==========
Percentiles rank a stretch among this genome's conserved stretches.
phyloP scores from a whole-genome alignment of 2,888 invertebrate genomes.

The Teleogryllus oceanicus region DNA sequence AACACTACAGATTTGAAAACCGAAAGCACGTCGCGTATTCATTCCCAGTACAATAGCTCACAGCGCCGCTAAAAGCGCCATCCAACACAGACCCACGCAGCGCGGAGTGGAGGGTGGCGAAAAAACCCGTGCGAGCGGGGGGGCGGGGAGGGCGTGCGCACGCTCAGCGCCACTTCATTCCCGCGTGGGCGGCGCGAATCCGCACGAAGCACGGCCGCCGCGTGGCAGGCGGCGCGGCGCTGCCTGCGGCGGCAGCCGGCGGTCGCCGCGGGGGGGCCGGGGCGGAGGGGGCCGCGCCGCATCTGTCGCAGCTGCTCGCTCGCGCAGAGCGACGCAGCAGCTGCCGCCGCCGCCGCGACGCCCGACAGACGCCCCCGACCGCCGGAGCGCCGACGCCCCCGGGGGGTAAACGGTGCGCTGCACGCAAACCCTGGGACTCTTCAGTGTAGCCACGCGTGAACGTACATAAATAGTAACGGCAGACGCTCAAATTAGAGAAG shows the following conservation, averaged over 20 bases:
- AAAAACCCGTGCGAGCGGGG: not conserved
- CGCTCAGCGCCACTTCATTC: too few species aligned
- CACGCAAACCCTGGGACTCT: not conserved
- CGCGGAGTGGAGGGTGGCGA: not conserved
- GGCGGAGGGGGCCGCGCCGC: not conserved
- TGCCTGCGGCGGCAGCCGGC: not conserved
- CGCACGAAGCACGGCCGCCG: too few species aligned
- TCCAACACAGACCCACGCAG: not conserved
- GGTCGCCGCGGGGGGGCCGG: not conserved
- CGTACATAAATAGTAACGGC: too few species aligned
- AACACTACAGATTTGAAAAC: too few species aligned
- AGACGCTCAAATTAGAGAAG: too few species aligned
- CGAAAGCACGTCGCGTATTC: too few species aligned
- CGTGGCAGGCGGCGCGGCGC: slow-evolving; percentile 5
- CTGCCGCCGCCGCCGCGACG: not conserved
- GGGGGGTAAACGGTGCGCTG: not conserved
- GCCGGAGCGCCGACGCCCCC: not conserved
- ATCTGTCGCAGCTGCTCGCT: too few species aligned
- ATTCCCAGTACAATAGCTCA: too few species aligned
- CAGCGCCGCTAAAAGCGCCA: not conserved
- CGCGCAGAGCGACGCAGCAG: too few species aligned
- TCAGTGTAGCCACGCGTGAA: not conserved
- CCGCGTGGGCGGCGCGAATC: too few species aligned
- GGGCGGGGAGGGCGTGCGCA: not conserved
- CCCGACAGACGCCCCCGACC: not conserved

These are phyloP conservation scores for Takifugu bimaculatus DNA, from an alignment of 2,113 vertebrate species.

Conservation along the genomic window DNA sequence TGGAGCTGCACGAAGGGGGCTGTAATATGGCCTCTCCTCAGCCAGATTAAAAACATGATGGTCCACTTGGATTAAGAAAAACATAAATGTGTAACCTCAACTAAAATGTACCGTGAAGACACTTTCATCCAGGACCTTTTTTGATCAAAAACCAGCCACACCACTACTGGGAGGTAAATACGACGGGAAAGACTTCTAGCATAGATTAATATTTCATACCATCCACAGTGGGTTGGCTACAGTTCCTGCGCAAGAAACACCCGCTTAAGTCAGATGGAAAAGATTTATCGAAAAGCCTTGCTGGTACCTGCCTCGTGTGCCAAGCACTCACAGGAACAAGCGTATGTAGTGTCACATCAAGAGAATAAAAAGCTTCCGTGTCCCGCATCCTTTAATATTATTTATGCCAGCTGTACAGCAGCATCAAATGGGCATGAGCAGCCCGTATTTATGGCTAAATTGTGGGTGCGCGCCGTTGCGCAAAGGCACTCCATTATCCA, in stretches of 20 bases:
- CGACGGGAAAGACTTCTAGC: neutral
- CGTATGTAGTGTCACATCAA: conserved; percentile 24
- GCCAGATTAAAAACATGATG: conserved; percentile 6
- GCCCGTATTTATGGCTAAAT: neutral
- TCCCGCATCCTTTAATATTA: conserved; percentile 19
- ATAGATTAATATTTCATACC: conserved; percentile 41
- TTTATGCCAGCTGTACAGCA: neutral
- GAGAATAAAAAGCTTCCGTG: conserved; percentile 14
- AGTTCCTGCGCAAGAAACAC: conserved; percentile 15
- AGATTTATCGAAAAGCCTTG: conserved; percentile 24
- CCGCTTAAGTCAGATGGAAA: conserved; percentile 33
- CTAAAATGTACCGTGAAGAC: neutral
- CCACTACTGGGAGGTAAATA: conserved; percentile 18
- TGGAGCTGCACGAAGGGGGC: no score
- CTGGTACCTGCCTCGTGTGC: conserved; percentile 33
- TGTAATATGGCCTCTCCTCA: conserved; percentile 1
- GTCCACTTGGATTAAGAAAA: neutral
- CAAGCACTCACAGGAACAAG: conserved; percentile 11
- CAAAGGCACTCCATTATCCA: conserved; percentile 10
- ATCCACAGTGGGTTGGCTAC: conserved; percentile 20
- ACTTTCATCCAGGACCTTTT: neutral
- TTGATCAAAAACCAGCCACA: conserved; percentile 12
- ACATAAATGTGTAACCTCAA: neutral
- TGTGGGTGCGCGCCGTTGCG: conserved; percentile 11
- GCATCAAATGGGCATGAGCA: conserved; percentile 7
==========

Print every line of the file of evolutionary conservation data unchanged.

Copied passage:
Percentiles rank a stretch among this genome's conserved stretches.
phyloP scores from a whole-genome alignment of 2,888 invertebrate genomes.

The Teleogryllus oceanicus region DNA sequence AACACTACAGATTTGAAAACCGAAAGCACGTCGCGTATTCATTCCCAGTACAATAGCTCACAGCGCCGCTAAAAGCGCCATCCAACACAGACCCACGCAGCGCGGAGTGGAGGGTGGCGAAAAAACCCGTGCGAGCGGGGGGGCGGGGAGGGCGTGCGCACGCTCAGCGCCACTTCATTCCCGCGTGGGCGGCGCGAATCCGCACGAAGCACGGCCGCCGCGTGGCAGGCGGCGCGGCGCTGCCTGCGGCGGCAGCCGGCGGTCGCCGCGGGGGGGCCGGGGCGGAGGGGGCCGCGCCGCATCTGTCGCAGCTGCTCGCTCGCGCAGAGCGACGCAGCAGCTGCCGCCGCCGCCGCGACGCCCGACAGACGCCCCCGACCGCCGGAGCGCCGACGCCCCCGGGGGGTAAACGGTGCGCTGCACGCAAACCCTGGGACTCTTCAGTGTAGCCACGCGTGAACGTACATAAATAGTAACGGCAGACGCTCAAATTAGAGAAG shows the following conservation, averaged over 20 bases:
- AAAAACCCGTGCGAGCGGGG: not conserved
- CGCTCAGCGCCACTTCATTC: too few species aligned
- CACGCAAACCCTGGGACTCT: not conserved
- CGCGGAGTGGAGGGTGGCGA: not conserved
- GGCGGAGGGGGCCGCGCCGC: not conserved
- TGCCTGCGGCGGCAGCCGGC: not conserved
- CGCACGAAGCACGGCCGCCG: too few species aligned
- TCCAACACAGACCCACGCAG: not conserved
- GGTCGCCGCGGGGGGGCCGG: not conserved
- CGTACATAAATAGTAACGGC: too few species aligned
- AACACTACAGATTTGAAAAC: too few species aligned
- AGACGCTCAAATTAGAGAAG: too few species aligned
- CGAAAGCACGTCGCGTATTC: too few species aligned
- CGTGGCAGGCGGCGCGGCGC: slow-evolving; percentile 5
- CTGCCGCCGCCGCCGCGACG: not conserved
- GGGGGGTAAACGGTGCGCTG: not conserved
- GCCGGAGCGCCGACGCCCCC: not conserved
- ATCTGTCGCAGCTGCTCGCT: too few species aligned
- ATTCCCAGTACAATAGCTCA: too few species aligned
- CAGCGCCGCTAAAAGCGCCA: not conserved
- CGCGCAGAGCGACGCAGCAG: too few species aligned
- TCAGTGTAGCCACGCGTGAA: not conserved
- CCGCGTGGGCGGCGCGAATC: too few species aligned
- GGGCGGGGAGGGCGTGCGCA: not conserved
- CCCGACAGACGCCCCCGACC: not conserved

These are phyloP conservation scores for Takifugu bimaculatus DNA, from an alignment of 2,113 vertebrate species.

Conservation along the genomic window DNA sequence TGGAGCTGCACGAAGGGGGCTGTAATATGGCCTCTCCTCAGCCAGATTAAAAACATGATGGTCCACTTGGATTAAGAAAAACATAAATGTGTAACCTCAACTAAAATGTACCGTGAAGACACTTTCATCCAGGACCTTTTTTGATCAAAAACCAGCCACACCACTACTGGGAGGTAAATACGACGGGAAAGACTTCTAGCATAGATTAATATTTCATACCATCCACAGTGGGTTGGCTACAGTTCCTGCGCAAGAAACACCCGCTTAAGTCAGATGGAAAAGATTTATCGAAAAGCCTTGCTGGTACCTGCCTCGTGTGCCAAGCACTCACAGGAACAAGCGTATGTAGTGTCACATCAAGAGAATAAAAAGCTTCCGTGTCCCGCATCCTTTAATATTATTTATGCCAGCTGTACAGCAGCATCAAATGGGCATGAGCAGCCCGTATTTATGGCTAAATTGTGGGTGCGCGCCGTTGCGCAAAGGCACTCCATTATCCA, in stretches of 20 bases:
- CGACGGGAAAGACTTCTAGC: neutral
- CGTATGTAGTGTCACATCAA: conserved; percentile 24
- GCCAGATTAAAAACATGATG: conserved; percentile 6
- GCCCGTATTTATGGCTAAAT: neutral
- TCCCGCATCCTTTAATATTA: conserved; percentile 19
- ATAGATTAATATTTCATACC: conserved; percentile 41
- TTTATGCCAGCTGTACAGCA: neutral
- GAGAATAAAAAGCTTCCGTG: conserved; percentile 14
- AGTTCCTGCGCAAGAAACAC: conserved; percentile 15
- AGATTTATCGAAAAGCCTTG: conserved; percentile 24
- CCGCTTAAGTCAGATGGAAA: conserved; percentile 33
- CTAAAATGTACCGTGAAGAC: neutral
- CCACTACTGGGAGGTAAATA: conserved; percentile 18
- TGGAGCTGCACGAAGGGGGC: no score
- CTGGTACCTGCCTCGTGTGC: conserved; percentile 33
- TGTAATATGGCCTCTCCTCA: conserved; percentile 1
- GTCCACTTGGATTAAGAAAA: neutral
- CAAGCACTCACAGGAACAAG: conserved; percentile 11
- CAAAGGCACTCCATTATCCA: conserved; percentile 10
- ATCCACAGTGGGTTGGCTAC: conserved; percentile 20
- ACTTTCATCCAGGACCTTTT: neutral
- TTGATCAAAAACCAGCCACA: conserved; percentile 12
- ACATAAATGTGTAACCTCAA: neutral
- TGTGGGTGCGCGCCGTTGCG: conserved; percentile 11
- GCATCAAATGGGCATGAGCA: conserved; percentile 7